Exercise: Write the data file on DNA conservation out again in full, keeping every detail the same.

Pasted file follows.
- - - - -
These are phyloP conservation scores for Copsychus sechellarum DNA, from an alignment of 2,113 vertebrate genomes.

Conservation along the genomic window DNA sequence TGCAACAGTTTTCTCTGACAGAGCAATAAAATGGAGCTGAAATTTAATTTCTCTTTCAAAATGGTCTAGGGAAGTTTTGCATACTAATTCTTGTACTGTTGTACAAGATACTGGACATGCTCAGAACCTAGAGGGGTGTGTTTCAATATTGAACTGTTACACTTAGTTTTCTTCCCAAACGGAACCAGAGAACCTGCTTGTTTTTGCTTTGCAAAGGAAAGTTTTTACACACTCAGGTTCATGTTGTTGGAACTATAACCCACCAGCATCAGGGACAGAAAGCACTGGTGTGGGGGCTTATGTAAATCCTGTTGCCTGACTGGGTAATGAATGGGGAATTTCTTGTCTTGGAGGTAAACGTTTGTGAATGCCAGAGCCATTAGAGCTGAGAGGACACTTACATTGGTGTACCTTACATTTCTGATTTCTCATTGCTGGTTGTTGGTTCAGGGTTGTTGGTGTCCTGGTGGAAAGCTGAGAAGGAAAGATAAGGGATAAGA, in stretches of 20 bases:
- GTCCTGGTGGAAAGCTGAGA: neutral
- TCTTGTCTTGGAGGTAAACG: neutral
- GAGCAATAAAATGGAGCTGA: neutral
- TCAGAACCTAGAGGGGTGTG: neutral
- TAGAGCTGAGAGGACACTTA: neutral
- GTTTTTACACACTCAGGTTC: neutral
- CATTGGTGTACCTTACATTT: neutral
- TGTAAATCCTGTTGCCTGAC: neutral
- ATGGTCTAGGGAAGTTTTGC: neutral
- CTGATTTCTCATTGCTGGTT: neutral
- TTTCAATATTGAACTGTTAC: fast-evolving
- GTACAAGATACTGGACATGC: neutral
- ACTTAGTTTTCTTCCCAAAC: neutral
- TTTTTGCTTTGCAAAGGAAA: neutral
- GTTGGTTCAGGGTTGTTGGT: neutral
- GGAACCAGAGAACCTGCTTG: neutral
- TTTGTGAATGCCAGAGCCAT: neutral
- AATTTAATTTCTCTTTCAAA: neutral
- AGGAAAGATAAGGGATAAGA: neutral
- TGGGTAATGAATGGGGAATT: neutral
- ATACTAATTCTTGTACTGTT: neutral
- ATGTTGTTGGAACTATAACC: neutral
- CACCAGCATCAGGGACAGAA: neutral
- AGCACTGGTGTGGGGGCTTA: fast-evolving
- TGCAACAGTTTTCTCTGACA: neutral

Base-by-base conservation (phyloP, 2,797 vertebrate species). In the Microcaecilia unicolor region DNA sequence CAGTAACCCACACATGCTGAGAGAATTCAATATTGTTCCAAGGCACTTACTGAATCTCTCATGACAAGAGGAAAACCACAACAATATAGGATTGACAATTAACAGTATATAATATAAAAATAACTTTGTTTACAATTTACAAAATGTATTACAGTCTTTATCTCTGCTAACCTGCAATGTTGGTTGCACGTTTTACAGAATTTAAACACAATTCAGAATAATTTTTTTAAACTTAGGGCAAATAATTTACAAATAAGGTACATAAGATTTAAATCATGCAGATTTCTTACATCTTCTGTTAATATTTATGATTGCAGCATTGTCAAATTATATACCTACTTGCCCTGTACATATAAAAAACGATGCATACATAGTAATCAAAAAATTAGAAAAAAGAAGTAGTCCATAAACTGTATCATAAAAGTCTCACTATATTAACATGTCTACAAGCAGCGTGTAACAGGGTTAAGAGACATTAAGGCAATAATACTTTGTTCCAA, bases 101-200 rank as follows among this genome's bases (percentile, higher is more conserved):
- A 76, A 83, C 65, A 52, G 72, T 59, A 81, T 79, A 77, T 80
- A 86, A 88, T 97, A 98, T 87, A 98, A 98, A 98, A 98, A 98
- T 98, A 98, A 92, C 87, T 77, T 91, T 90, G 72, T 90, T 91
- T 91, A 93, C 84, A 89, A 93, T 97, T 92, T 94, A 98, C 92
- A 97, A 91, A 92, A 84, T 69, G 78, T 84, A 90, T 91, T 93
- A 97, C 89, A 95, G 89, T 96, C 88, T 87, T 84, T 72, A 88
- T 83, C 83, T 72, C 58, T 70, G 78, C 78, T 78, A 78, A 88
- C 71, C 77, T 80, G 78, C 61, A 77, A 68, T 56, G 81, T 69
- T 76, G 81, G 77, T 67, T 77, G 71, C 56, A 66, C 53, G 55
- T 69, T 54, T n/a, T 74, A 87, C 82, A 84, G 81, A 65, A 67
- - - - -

These are phyloP conservation scores for Copsychus sechellarum DNA, from an alignment of 2,113 vertebrate genomes.

Conservation along the genomic window DNA sequence TGCAACAGTTTTCTCTGACAGAGCAATAAAATGGAGCTGAAATTTAATTTCTCTTTCAAAATGGTCTAGGGAAGTTTTGCATACTAATTCTTGTACTGTTGTACAAGATACTGGACATGCTCAGAACCTAGAGGGGTGTGTTTCAATATTGAACTGTTACACTTAGTTTTCTTCCCAAACGGAACCAGAGAACCTGCTTGTTTTTGCTTTGCAAAGGAAAGTTTTTACACACTCAGGTTCATGTTGTTGGAACTATAACCCACCAGCATCAGGGACAGAAAGCACTGGTGTGGGGGCTTATGTAAATCCTGTTGCCTGACTGGGTAATGAATGGGGAATTTCTTGTCTTGGAGGTAAACGTTTGTGAATGCCAGAGCCATTAGAGCTGAGAGGACACTTACATTGGTGTACCTTACATTTCTGATTTCTCATTGCTGGTTGTTGGTTCAGGGTTGTTGGTGTCCTGGTGGAAAGCTGAGAAGGAAAGATAAGGGATAAGA, in stretches of 20 bases:
- GTCCTGGTGGAAAGCTGAGA: neutral
- TCTTGTCTTGGAGGTAAACG: neutral
- GAGCAATAAAATGGAGCTGA: neutral
- TCAGAACCTAGAGGGGTGTG: neutral
- TAGAGCTGAGAGGACACTTA: neutral
- GTTTTTACACACTCAGGTTC: neutral
- CATTGGTGTACCTTACATTT: neutral
- TGTAAATCCTGTTGCCTGAC: neutral
- ATGGTCTAGGGAAGTTTTGC: neutral
- CTGATTTCTCATTGCTGGTT: neutral
- TTTCAATATTGAACTGTTAC: fast-evolving
- GTACAAGATACTGGACATGC: neutral
- ACTTAGTTTTCTTCCCAAAC: neutral
- TTTTTGCTTTGCAAAGGAAA: neutral
- GTTGGTTCAGGGTTGTTGGT: neutral
- GGAACCAGAGAACCTGCTTG: neutral
- TTTGTGAATGCCAGAGCCAT: neutral
- AATTTAATTTCTCTTTCAAA: neutral
- AGGAAAGATAAGGGATAAGA: neutral
- TGGGTAATGAATGGGGAATT: neutral
- ATACTAATTCTTGTACTGTT: neutral
- ATGTTGTTGGAACTATAACC: neutral
- CACCAGCATCAGGGACAGAA: neutral
- AGCACTGGTGTGGGGGCTTA: fast-evolving
- TGCAACAGTTTTCTCTGACA: neutral

Base-by-base conservation (phyloP, 2,797 vertebrate species). In the Microcaecilia unicolor region DNA sequence CAGTAACCCACACATGCTGAGAGAATTCAATATTGTTCCAAGGCACTTACTGAATCTCTCATGACAAGAGGAAAACCACAACAATATAGGATTGACAATTAACAGTATATAATATAAAAATAACTTTGTTTACAATTTACAAAATGTATTACAGTCTTTATCTCTGCTAACCTGCAATGTTGGTTGCACGTTTTACAGAATTTAAACACAATTCAGAATAATTTTTTTAAACTTAGGGCAAATAATTTACAAATAAGGTACATAAGATTTAAATCATGCAGATTTCTTACATCTTCTGTTAATATTTATGATTGCAGCATTGTCAAATTATATACCTACTTGCCCTGTACATATAAAAAACGATGCATACATAGTAATCAAAAAATTAGAAAAAAGAAGTAGTCCATAAACTGTATCATAAAAGTCTCACTATATTAACATGTCTACAAGCAGCGTGTAACAGGGTTAAGAGACATTAAGGCAATAATACTTTGTTCCAA, bases 101-200 rank as follows among this genome's bases (percentile, higher is more conserved):
- A 76, A 83, C 65, A 52, G 72, T 59, A 81, T 79, A 77, T 80
- A 86, A 88, T 97, A 98, T 87, A 98, A 98, A 98, A 98, A 98
- T 98, A 98, A 92, C 87, T 77, T 91, T 90, G 72, T 90, T 91
- T 91, A 93, C 84, A 89, A 93, T 97, T 92, T 94, A 98, C 92
- A 97, A 91, A 92, A 84, T 69, G 78, T 84, A 90, T 91, T 93
- A 97, C 89, A 95, G 89, T 96, C 88, T 87, T 84, T 72, A 88
- T 83, C 83, T 72, C 58, T 70, G 78, C 78, T 78, A 78, A 88
- C 71, C 77, T 80, G 78, C 61, A 77, A 68, T 56, G 81, T 69
- T 76, G 81, G 77, T 67, T 77, G 71, C 56, A 66, C 53, G 55
- T 69, T 54, T n/a, T 74, A 87, C 82, A 84, G 81, A 65, A 67